What Happens Next? (The Problem with Plot)

Novelist Marisa Silver describes the creative process, in the Sunday NYTimes book review:

My particular writing methodology, if it could be called that, might be summarized this way: Go inside a dark tunnel filled with conflicting, incongruent ideas, paw around for a few years. Finally, figure out how to crawl toward a pinprick of light that might be an exit.

What a great description of the creative process! In every field, it’s a wandering, unpredictable path. You don’t know at the beginning where you’re going to end up. You just have to engage in the work, and wait for the questions and ideas to emerge from the process.

And Silver writes this about plots in novels:

I find plot the most fascinating and vexing element of fiction for the simple reason that its artificiality can feel difficult to mask. After all, if there is any plot to a life, it can be organized only in retrospect. We are all, for the most part, pawing around in the dark looking for evidence of light, floundering from here to there. We don’t have an author choreographing clear conflicts, rising tensions and satisfying denouements.

Collaborative Technology Leads to Collaborative Leadership

In my 2007 book Group Genius, I predicted that the organization of the future would drive innovation with collaboration.

In the ten years since, this prediction has largely come true. Yesterday the Wall Street Journal described how several big companies have shifted to a more collaborative, more innovative organizational structure–enabled by collaborative software that didn’t exist back in 2007, like Slack or Microsoft Teams. This is a big reason why I’ve written a second edition of Group Genius (to be published later this year).

New data-driven capabilities are breaking down barriers between formerly siloed business units, flattening out management structures and streamlining production processes, prompting many firms to redraw leadership roles and responsibilities.

Companies moving toward innovative structures include Equifax, Liberty Mutual, and Procter & Gamble. For example, Equifax is moving to “small, cross-functional teams”. And the role of leaders changes, too: “rather than issue top-down directives, these managers instead strive to help self-directed teams leverage collaboration and sharing tools.” Managers are changing from “dictating how things should be done” to acting more like coaches who guide collaborative teams.

My own research on collaboration and creativity explains why and how this works: Innovation emerges, bottom up, from improvisational, nonlinear, and unpredictable processes. The organizations that can channel and foster this bottom-up, emergent process, will be the winners in the innovation competition of the future.

The organizational structures and cultures that lead to innovation have always been collaborative, distributed, and improvisational. Even before the Internet, a few rare organizations were able to design for innovation and collaboration. But today, Internet-based collaboration software is making it a lot easier for companies to shift to innovative organization designs.

Dancing in the Street

Here’s the creative process behind the hit song by Martha and the Vandellas, “Dancing in the Street.” It’s a story of collaboration and of the zigzagging creative process, as reported to Marc Myers in the WSJ.

  1. In early 1964, songwriter Ivy Jo Hunter was in a Motown studio, playing around on a piano and trying to come up with a song. She started with her left hand, playing a bass rhythm. Then, she developed a melody and some chords. But what she had in mind, she couldn’t play with just two hands. So she went to another songwriter, Paul Riser.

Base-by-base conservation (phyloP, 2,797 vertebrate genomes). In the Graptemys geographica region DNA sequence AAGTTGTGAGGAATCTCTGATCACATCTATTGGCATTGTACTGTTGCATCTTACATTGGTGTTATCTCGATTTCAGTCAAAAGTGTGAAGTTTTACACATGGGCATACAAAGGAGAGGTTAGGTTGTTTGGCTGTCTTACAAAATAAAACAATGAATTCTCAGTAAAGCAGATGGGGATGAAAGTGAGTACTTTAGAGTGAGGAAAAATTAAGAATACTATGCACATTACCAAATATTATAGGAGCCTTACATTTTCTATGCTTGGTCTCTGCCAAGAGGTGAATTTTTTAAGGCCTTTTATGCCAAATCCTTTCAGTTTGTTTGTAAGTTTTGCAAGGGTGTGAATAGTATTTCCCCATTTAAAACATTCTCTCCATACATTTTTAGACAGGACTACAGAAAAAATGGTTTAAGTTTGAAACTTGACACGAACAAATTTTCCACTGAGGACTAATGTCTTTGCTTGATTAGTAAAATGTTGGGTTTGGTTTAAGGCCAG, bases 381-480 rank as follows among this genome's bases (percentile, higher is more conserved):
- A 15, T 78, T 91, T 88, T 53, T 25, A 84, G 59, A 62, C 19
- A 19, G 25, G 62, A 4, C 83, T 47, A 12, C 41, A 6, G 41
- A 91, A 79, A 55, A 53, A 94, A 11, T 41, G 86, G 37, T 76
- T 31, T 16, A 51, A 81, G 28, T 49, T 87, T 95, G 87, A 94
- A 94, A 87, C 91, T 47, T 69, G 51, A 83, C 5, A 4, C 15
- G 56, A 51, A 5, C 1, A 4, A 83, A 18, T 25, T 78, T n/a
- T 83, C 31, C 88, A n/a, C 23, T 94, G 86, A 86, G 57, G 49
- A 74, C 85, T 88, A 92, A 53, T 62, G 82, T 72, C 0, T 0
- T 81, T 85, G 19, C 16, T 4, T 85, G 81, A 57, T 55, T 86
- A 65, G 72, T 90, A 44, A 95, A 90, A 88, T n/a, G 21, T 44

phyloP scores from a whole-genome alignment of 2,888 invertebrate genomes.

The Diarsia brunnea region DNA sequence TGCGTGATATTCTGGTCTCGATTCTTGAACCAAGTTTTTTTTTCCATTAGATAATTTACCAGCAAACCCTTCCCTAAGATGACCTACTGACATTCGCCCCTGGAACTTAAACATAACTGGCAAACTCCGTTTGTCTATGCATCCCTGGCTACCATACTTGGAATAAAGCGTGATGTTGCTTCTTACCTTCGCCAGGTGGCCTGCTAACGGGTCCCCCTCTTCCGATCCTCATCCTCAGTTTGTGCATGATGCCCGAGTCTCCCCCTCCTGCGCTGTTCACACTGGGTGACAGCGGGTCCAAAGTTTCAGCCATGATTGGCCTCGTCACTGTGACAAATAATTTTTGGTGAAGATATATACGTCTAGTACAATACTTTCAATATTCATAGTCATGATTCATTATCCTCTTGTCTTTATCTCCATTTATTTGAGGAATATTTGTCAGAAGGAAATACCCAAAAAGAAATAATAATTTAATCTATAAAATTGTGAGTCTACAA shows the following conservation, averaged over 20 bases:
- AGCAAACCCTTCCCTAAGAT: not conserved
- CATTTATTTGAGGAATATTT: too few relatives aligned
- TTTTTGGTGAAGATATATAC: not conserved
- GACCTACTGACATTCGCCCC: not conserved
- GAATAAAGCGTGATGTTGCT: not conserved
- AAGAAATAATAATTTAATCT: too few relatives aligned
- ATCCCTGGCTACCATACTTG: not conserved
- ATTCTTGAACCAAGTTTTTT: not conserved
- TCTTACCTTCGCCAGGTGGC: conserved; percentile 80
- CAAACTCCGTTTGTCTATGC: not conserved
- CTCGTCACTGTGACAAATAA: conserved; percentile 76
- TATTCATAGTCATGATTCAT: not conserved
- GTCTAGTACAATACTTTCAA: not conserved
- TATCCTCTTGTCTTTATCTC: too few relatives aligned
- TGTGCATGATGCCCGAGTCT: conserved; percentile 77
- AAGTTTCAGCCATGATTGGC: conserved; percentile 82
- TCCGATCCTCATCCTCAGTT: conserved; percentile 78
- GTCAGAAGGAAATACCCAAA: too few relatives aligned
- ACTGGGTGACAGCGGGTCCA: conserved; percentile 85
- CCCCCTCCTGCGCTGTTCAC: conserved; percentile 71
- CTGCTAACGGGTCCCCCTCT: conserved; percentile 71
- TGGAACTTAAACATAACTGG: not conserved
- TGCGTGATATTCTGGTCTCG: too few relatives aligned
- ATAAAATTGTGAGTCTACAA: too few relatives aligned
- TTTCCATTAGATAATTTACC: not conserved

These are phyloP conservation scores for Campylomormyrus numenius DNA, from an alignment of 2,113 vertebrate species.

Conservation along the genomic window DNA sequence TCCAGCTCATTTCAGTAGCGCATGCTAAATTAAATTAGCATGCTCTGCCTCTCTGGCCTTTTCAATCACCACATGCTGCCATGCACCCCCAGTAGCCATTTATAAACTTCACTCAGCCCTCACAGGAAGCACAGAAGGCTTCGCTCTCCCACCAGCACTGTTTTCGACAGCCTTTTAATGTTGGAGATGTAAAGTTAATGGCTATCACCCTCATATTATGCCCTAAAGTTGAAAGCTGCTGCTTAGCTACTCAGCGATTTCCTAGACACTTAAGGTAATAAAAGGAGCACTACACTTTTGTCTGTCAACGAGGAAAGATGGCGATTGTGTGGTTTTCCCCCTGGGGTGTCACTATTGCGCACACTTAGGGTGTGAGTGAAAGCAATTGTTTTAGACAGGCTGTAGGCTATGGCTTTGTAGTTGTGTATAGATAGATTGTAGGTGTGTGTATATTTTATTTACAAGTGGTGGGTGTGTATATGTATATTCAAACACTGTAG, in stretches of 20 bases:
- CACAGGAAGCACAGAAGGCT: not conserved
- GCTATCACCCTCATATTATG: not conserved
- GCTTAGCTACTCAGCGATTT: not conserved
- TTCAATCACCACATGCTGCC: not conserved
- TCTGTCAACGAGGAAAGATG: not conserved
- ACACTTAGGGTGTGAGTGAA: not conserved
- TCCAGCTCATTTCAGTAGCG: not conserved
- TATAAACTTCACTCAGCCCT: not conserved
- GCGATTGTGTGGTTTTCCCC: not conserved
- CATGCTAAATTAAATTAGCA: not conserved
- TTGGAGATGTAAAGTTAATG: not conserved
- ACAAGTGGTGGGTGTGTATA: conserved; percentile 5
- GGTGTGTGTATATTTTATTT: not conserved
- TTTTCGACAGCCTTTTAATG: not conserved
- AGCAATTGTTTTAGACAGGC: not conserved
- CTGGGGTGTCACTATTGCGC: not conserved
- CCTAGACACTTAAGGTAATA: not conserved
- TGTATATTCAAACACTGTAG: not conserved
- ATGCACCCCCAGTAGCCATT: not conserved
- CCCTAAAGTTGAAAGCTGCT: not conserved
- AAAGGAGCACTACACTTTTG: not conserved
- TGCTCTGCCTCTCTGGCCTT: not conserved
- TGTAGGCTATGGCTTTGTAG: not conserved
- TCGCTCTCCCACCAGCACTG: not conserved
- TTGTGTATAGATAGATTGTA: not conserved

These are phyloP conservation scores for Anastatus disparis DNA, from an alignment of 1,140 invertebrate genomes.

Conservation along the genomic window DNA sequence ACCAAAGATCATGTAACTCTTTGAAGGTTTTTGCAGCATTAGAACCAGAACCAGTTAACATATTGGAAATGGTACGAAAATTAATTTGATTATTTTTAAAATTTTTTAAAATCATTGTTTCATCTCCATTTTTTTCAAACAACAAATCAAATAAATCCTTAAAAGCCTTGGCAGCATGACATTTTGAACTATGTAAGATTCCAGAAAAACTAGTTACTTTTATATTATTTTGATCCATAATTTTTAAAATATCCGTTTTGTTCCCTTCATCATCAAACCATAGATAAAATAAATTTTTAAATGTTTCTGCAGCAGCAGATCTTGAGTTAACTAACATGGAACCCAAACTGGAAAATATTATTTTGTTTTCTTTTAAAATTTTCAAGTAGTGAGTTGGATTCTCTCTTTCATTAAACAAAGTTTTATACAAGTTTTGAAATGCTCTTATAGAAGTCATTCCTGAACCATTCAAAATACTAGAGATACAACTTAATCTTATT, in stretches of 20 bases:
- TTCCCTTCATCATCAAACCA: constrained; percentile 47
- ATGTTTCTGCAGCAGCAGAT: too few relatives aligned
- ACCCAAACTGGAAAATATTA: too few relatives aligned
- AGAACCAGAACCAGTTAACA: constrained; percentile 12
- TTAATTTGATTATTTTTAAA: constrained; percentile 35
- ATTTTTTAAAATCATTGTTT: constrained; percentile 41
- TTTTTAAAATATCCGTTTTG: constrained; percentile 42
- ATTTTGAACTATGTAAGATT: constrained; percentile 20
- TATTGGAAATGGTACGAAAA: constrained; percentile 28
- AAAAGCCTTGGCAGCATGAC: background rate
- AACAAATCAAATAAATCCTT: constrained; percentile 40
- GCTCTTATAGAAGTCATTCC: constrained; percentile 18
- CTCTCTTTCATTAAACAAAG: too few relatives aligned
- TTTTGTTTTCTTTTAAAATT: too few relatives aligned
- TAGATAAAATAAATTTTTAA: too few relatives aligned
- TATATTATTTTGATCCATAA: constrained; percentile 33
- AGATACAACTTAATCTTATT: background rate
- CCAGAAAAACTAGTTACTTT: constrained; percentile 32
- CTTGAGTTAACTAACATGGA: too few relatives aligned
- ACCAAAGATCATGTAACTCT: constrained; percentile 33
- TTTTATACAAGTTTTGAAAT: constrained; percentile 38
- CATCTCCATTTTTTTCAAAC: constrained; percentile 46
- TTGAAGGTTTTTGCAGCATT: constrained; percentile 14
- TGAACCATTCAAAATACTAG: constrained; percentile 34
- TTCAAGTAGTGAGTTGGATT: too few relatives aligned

2. Paul and Ivy talked it out, and then Paul wrote out the music. Paul then created a chord sheet for the house rhythm section, the Funk Brothers. Paul and Ivy knew that the Funk Brothers could make just about any sketch of a song turn into something awesome. The goal was to get the rhythm track on tape, to then work on some lyricS.
  3. Ivy took the tape to producer Mickey Stevenson’s house, because Mickey had a rehearsal room in his attic. Ivy wrote melancholy lyrics; that’s the way he heard the song.
  4. Marvin Gaye just happened to be at the same house. Marvin and Mickey needed a song for singer Kim Weston. Ivy’s ballad lyrics seemed perfect for Kim, but then Marvin had a different idea for the song.
  5. Marvin thought the melancholy lyrics weren’t right for the music. Marvin thought the music was upbeat, just like “dancing in the street.” Then, he realized that could be the name of the song!
  6. Ivy returned to the song and wrote completely different lyrics, for this new idea. Marvin then added various new lyrics.
  7. They still thought the song was going to be Kim’s song. Marvin was recording a vocal demo, to play for Kim, but he couldn’t sing it quite right. Martha Reeves just happened to be in the studio at that time, so they asked her to give it a shot. To everyone’s surprise, Martha totally nailed the song.
  8. The producer Mickey Stevenson said, “I was in big trouble. The song was supposed to be for Kim, and Martha had just aced it.”
  9. The next step was to add in the horn arrangement, and to overdub some percussion effects, like tambourine, and background vocals.

The song turned out to be very different from what we knew as “the Motown sound.” It was funkier, with its prominent bass line and drum beat. It was one of the most influential songs of the 1960s.

Many people think that songwriting is a solo act, where the writer spills her heart out and expresses deeply felt emotions. But just like every other form of creativity, the solitary creator is a myth. Songs, almost always, are created like everything else: Through a collaborative, wandering, unpredictable process.

The Zig Zag Process of Musical Creativity: The Beach Boys’ “Good Vibrations”

When most people think of creativity, they think of the solitary lone genius, creating in silence far from the distractions of other people. Musical composition seems to be a great example of solitary creativity: The image of the singer-songwriter, writing songs about her own personal life and relationships. But this kind of musical creativity is rare. Most songs are composed in a highly collaborative process. One example is the Beach Boys song “Good Vibrations,” which was a flower-power love song.

The band spent 7 months in the studio producing the song. A new interview with four members of the group reveals the wandering, zigzagging, collaborative creative process. Here are a few of the steps in the process: